A short 4 miles from Rosendale is High Falls, a Delaware and Hudson Canal town. Here you'll find the D&H Canal Museum, along with a restored section of the canal and an old lock. An old inn still serves as a restaurant (there's also a deli and some other eateries).

Continue on this highway to US 209, a somewhat busier main road. The two highways merge; to continue on SR 213 west/north, turn left into the village of Stone Ridge. SR 213 becomes CR 4, and begins a gradual rolling climb, with an occasional steeper grade. After around 10 miles you will enter a forested region, part of the New York City watershed.

A few miles later you will enter the Catskill Park. Soon, a short, steep grade takes you up to the mountain hamlet of Olivebridge; a short distance later the highway ends at the intersection with SR 28A.

About 16 miles out of Rosendale, you will arrive at the lower dam NYC DEP public-access area. The Ashokan Reservoir is the oldest and largest reservoir within the Catskill system. It's 180 feet at the deepest point, and covers 8,300 acres. The reservoir was formed by the building of the dam on Esopus Creek and the subsequent flooding of the valley; entire villages, and a part of the Ulster & Delaware Railroad, had to be relocated. This was early in the 20th century.

To continue, turn left at the Y going uphill to the top of the dam, where the view is awesome. Follow the sign for SR 28.

New York State Route 28 is also NY Bike Route 28; it goes through the 287,000-acre Catskill Forest Preserve, situated within the 700,000-acre Catskill Park. You will begin an extended climb, gaining some 900 feet of elevation in 17 miles. The SR 28 corridor is a four-season resort area; as a result, the accommodation options are many. The campgrounds are clustered around the Phoenicia area. This busy hamlet is home to the Empire State Railway Museum and the Catskill Mountain Railroad, a privately owned and operated scenic excursion train.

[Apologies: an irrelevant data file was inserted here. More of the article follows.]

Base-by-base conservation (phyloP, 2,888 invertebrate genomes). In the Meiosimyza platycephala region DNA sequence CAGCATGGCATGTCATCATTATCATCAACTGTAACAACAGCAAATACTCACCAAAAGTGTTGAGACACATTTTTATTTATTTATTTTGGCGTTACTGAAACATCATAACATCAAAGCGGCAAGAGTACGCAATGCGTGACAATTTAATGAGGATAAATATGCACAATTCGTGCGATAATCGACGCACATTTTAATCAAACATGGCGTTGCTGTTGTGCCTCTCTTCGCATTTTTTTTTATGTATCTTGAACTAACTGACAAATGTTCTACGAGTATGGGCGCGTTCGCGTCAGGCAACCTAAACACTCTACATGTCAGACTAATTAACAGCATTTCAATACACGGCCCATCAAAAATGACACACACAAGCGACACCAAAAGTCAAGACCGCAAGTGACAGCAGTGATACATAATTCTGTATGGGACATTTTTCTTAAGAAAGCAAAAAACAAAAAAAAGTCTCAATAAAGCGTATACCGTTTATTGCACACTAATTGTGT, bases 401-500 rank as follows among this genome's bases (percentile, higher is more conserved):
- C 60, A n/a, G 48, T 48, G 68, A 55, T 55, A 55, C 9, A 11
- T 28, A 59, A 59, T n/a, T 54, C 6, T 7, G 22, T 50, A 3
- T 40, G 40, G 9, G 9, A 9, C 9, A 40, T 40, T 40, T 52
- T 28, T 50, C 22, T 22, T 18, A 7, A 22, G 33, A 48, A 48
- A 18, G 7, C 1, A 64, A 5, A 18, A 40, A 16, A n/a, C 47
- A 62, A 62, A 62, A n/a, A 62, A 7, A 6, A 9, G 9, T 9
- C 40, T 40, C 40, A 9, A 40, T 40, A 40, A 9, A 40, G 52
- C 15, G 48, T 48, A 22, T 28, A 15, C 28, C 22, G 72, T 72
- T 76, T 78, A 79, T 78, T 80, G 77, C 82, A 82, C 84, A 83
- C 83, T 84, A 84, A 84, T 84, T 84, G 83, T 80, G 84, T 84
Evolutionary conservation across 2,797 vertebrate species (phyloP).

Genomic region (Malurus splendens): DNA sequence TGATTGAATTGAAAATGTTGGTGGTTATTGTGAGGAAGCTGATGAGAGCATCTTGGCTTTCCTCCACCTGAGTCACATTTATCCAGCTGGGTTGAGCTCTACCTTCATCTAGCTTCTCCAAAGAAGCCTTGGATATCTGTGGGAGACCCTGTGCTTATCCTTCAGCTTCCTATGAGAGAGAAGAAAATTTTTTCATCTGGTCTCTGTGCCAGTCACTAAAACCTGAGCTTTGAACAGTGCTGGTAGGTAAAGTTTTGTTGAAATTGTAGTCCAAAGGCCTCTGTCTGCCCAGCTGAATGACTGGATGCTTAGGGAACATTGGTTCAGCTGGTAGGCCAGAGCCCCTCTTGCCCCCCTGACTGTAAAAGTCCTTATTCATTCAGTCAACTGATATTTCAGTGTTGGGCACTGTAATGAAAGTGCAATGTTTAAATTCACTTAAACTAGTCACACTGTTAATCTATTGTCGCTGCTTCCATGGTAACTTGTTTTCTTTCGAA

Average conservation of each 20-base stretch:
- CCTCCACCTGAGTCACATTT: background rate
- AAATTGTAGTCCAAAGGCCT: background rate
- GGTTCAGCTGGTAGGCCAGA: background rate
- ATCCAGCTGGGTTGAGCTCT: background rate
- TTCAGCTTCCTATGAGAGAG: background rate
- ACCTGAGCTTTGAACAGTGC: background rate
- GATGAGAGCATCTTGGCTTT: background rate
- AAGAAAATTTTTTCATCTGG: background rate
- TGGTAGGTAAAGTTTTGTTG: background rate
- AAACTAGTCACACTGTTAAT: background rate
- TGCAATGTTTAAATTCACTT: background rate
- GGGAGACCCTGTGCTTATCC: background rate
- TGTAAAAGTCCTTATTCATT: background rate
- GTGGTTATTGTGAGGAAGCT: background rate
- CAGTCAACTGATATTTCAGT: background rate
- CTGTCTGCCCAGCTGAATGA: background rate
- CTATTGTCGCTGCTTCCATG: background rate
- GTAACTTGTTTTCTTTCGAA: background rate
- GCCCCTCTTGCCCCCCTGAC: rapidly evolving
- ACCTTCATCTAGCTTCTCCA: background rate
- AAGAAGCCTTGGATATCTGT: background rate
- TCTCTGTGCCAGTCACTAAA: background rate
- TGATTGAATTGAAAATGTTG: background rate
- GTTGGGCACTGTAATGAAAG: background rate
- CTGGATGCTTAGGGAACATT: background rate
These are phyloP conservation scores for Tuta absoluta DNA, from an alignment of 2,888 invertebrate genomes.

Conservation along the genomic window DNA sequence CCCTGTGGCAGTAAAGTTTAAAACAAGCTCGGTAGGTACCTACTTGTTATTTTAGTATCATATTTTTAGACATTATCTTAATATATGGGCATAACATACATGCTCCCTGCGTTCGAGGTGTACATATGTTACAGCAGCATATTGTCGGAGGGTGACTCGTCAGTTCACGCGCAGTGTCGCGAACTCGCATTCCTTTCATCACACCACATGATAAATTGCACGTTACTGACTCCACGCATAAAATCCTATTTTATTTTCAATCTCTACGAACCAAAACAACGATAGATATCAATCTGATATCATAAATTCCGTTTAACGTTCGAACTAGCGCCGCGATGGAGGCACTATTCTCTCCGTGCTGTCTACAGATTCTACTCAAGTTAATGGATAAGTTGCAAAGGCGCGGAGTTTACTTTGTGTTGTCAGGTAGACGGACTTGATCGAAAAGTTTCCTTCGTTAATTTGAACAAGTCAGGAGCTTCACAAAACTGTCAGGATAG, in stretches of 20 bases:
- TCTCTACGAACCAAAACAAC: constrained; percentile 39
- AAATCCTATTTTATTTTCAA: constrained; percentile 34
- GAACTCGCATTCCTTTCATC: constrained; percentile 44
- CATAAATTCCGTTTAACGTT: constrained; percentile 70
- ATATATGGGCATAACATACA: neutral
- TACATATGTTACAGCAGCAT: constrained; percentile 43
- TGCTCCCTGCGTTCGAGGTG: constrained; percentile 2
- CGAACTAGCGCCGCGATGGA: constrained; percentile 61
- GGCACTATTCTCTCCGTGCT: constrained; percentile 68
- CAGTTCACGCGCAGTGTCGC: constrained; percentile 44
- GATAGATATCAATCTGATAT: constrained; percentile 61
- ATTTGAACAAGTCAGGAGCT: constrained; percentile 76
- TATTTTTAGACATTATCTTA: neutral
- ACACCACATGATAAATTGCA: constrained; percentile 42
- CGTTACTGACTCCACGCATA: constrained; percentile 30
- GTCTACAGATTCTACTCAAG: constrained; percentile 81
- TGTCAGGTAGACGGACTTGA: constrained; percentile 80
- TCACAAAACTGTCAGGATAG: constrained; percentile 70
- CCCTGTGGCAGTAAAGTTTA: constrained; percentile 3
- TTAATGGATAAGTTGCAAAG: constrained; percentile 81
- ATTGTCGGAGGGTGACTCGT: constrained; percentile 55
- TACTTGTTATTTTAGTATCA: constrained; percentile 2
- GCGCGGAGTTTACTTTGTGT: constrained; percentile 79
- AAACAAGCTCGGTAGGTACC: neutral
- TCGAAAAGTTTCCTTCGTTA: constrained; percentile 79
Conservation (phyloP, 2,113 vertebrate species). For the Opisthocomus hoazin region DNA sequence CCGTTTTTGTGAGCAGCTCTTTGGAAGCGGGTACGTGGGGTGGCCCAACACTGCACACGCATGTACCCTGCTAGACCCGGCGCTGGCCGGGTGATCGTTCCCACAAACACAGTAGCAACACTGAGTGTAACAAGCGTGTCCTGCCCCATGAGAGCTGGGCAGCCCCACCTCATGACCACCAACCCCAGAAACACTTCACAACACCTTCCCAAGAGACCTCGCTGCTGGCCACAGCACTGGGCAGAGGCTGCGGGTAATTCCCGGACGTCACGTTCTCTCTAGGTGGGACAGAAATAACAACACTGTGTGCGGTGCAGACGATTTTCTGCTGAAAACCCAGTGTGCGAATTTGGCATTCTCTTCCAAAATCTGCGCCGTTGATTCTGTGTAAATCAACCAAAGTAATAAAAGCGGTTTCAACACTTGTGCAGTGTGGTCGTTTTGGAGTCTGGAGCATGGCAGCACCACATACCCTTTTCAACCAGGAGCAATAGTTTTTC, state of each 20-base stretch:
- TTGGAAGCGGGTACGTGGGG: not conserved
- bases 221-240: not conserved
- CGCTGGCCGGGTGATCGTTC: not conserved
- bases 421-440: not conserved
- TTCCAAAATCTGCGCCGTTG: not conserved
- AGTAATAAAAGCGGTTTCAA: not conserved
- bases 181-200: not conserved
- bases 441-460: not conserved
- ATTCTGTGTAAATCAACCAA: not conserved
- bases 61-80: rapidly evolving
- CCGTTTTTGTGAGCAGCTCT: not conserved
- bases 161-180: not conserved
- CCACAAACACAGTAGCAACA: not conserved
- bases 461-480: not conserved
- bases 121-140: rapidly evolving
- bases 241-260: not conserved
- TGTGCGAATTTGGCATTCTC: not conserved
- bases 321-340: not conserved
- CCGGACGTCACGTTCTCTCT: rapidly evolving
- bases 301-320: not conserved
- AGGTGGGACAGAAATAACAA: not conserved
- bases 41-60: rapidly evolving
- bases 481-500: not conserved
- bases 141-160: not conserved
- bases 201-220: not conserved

After Phoenicia comes Shandaken, where you can take SR 42 north through a gorge; this would be the turnoff from the main route for an extended 2-day adventure. There are several B&Bs in the area.

Pine Hill, 41 miles from Rosendale, is at the base of Belleayre Mountain, elevation 3,420 feet. On the highway here you'll find a deli/grocery store. Pine Hill has been a vacation getaway since the late 19th century, and the resort hotel here has been known as Pine Hill Arms since the early 1900s (established in 1882, it was originally called the Avon Inn). Several other lodgings are found nearby, as well.

Get more information about bike overnights.

Tip for this adventure: The best time of year to do this tour is the autumn, absolutely, with the combination of beautiful scenery and colorful fall foliage.